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Amar'e Stoudemire on track to play Game 3

Amar'e Stoudemire looks on during a game against

Amar'e Stoudemire looks on during a game against the Miami Heat at Madison Square Garden. (March 3, 2013) Photo Credit: Jim McIsaac

GREENBURGH, N.Y. - Amar'e Stoudemire moved closer to returning this postseason and giving the Knicks another big body they might need against the Pacers.

Stoudemire played full-court three-on-three Monday, marking the first time he's had contact since his right knee was scoped March 11. As expected, he looked rusty and winded and called it "a tough day," but he moved well.

Stoudemire won't play in Game 2 Tuesday night, but if there are no setbacks, he remains on target to return for Game 3 Saturday in Indianapolis.

"I have no pain running, jumping, cutting, slashing," Stoudemire said. "I felt explosive. The only thing now is getting my wind back up and seeing how it feels [Tuesday]."

Coach Mike Woodson had said Stoudemire wouldn't have any contact until Thursday, but he was put to the test earlier.

Tuesday will be a recovery day for Stoudemire. He might play three-on-three Wednesday and participate in practice Thursday and / or Friday to make sure he can play Saturday.

"The only way I wouldn't is if I don't recover well from [this] and if I don't recover well from the following practice," he said. "If there's any setback from that, then that would be difficult to deal with. But hopefully everything goes well."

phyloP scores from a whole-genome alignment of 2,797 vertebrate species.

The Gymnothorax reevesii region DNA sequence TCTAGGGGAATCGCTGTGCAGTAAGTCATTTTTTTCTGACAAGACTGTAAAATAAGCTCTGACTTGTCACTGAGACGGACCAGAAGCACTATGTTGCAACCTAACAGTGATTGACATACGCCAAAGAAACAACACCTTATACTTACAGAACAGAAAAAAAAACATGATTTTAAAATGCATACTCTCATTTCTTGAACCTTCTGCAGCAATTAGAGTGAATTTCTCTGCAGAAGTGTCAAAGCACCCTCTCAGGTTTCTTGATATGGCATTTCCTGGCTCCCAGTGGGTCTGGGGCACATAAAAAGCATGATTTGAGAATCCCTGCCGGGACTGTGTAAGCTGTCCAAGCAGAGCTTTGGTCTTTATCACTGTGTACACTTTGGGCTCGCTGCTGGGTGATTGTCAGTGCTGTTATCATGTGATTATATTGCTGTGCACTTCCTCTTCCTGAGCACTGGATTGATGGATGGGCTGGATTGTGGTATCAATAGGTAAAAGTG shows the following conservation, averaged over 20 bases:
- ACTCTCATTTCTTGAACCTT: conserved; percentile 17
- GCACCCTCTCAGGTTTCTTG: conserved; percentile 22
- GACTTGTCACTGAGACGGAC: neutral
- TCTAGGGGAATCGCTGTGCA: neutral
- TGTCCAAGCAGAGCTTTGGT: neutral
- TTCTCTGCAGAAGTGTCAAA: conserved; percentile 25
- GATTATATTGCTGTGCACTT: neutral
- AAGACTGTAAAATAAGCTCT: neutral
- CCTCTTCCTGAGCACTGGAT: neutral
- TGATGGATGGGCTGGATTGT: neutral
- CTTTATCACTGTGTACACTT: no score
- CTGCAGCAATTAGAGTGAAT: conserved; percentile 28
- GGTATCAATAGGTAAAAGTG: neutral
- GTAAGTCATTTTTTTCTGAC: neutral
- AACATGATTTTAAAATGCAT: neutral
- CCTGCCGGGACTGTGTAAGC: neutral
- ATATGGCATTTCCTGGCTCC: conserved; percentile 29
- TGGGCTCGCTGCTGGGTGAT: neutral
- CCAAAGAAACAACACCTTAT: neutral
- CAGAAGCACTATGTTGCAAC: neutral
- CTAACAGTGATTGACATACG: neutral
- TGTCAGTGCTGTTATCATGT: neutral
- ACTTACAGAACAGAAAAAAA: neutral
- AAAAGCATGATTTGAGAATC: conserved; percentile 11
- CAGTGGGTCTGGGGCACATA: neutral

Stoudemire, who averaged 14.2 points off the bench in 29 games this season, is antsy to return. Some maintain he could adversely affect the Knicks' chemistry and their spacing on the floor. But against the bigger Pacers, the Knicks could use another effective frontcourt player and low-post scorer.

Woodson has said he wants Stoudemire to reprise his role as a go-to guy off the bench. It took him about two weeks to regain his rhythm and timing after returning New Year's Day from a left knee operation. The Knicks might need him to return to form sooner this time, which could be difficult, especially in limited minutes.

"Stay tuned," he said. "I have no control over my impact. All I can do is play extremely hard and display my talents on the court, on both ends of the court, and we'll see how that plays out.

"Last time I came back from the other surgery, I was able to recover well and return to full strength. I have high confidence that I will do the same with this one."

New York Sports